When I was six I remember spending a few bored hours swinging on our front gate at our house in Lahore. I was there because my father spent those hours pacing anxiously up and down the driveway with my eight month old sister in his arms. It was years later I realized that this was the day that my mother, along with a few hundred other women from the Women’s Action Forum, had been arrested for staging a rally against our then-dictator General Zia-ul-Haq. Zia-ul-Haq was in the process of changing the country’s constitution by creating the Federal Shariat Court, a parallel court system that bypassed the Supreme Court. My mother, who had co-founded AGHS, the country’s first all-female law firm, had helped organize this rally. The police had tear gassed and baton-charged the protesters and had arrested dozens of them. That day, 12 February, is now celebrated as Pakistan Women’s Day. It also happens to be my mother’s birthday.
*start trigger warning about violence against women*
When I was thirteen my mother picked us up from school but, instead of taking us home, we drove for an hour and a half to the other side of Karachi where she had a meeting with some doctors and lawyers. We waited in the car outside the hospital for about an hour. On the way home she told us she’d gone there to see an eleven year old girl from a farming village who worked as a babysitter at her family’s land owner’s mansion. While there she has been raped, beaten, electrocuted, and held captive in a well. Aurat Foundation (AF), the non-profit my mother had co-founded a few years earlier in Lahore, was helping this girl and her family find shelter and legal representation.
My mother, by the way, was a constitutional lawyer and had previously been a criminal lawyer. When she was studying law in the 1970s she was one of six women in a law school of over two hundred men. She was the only woman in her graduating class.
When I was seventeen I dropped my mother off at her office for a meeting. She had established AF’s branch in Karachi and was now co-running its Islamabad branch. I was supposed to pick her up an hour later but, when I got there, there were a few police cars parked outside and an officer prevented me from going in but wouldn't tell me what was happening. I waited around anxiously for a bit but then went home and telephoned the office instead. My mother told me she’d call me once she was ready to head back, which turned out to be about four hours later.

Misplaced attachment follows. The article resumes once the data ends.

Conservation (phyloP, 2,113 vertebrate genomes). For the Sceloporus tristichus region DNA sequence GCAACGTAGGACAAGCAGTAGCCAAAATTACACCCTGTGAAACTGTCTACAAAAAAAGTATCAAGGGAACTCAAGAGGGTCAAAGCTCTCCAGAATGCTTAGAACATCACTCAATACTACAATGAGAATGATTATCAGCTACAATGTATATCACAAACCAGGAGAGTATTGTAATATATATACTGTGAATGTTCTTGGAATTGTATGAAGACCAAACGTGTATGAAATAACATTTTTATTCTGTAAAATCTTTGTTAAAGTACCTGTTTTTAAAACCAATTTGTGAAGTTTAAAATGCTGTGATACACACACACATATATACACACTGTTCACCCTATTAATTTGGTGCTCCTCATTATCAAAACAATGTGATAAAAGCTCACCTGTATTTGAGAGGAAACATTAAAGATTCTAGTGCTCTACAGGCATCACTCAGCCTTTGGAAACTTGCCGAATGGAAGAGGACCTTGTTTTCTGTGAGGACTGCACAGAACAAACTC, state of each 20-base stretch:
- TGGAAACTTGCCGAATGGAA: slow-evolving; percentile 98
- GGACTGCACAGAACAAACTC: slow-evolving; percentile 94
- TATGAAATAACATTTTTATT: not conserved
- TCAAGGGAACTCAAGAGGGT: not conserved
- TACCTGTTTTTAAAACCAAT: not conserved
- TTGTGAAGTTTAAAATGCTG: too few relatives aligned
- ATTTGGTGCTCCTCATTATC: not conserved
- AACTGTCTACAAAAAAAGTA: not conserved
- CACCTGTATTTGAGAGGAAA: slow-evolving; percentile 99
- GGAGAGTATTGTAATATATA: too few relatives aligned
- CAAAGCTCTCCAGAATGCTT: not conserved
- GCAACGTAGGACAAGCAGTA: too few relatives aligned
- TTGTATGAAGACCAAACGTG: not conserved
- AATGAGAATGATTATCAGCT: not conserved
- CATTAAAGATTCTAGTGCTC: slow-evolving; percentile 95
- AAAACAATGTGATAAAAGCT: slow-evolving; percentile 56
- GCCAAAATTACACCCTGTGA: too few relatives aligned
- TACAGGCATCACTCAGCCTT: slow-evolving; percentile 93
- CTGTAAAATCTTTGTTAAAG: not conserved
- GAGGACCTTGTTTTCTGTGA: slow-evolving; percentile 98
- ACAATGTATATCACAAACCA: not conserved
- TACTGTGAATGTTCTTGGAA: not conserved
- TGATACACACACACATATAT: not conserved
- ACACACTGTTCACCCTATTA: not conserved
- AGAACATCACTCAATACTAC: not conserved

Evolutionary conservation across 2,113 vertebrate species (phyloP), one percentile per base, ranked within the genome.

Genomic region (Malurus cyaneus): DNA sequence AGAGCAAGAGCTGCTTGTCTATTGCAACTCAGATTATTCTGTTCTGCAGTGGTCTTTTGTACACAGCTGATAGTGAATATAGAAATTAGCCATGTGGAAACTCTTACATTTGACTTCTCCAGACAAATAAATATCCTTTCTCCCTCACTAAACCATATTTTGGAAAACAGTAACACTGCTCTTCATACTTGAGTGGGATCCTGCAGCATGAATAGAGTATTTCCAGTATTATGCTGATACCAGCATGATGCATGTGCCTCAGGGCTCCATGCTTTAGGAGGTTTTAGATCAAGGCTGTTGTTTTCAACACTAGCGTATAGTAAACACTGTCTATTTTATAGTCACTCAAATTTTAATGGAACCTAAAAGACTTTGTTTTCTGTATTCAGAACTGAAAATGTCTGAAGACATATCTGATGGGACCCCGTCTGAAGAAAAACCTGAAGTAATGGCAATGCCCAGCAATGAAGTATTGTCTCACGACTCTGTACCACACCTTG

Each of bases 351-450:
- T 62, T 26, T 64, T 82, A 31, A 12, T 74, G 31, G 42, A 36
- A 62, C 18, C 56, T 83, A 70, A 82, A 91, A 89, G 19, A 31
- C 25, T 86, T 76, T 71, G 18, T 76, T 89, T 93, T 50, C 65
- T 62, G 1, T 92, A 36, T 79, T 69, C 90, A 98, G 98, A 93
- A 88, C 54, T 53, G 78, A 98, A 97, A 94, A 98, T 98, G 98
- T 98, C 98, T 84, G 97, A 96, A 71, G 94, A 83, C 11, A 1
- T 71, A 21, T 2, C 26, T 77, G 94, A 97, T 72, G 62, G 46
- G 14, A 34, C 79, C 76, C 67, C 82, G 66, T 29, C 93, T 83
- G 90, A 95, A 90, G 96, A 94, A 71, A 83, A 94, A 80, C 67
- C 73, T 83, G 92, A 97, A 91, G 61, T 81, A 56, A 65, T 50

They’d had a client at their office who had wanted to marry the wrong man; a man who was also of her own choosing. Her family had forbidden her from doing so but she and her now-husband had eloped. Her family had subsequently tracked her down and had made contact with her. She had sought help and had been referred to AF for legal advice. AF had negotiated with the family – who had said they wanted the client to come back home – so that afternoon they had organized a meeting between their client and two representatives from her family in order to discuss terms. However, before the two parties had met, one of the ‘representatives’ had slipped into the room down the hall where the client was waiting and had garrotted her. The murderer and associate had then then snuck out of the building without alerting anyone. From that day onwards there was always a security guard outside of my mother’s office.
*end trigger warning*
When I was nineteen my mother became a member of the National Commission on the Status of Women. The Commission was tasked with proposing amendments to the Muslim Family Laws Ordinance (1961). The committee held a two week long session in Islamabad when I was back home from college during the summer holidays and so, every day, I would drop and pick up my mother from the meeting venue. On the way home my mother would tell me about all the different ways in which the rights of women and minorities had been restricted by the law - and not just Pakistani law, but most of the legal systems around the world. It was quite an eye opener.
My mother, Shahla Zia, made a real, tangible difference to the lives of thousands, if not millions, of people in Pakistan – particularly women. Sadly, she died in March 2005 when she was only 58.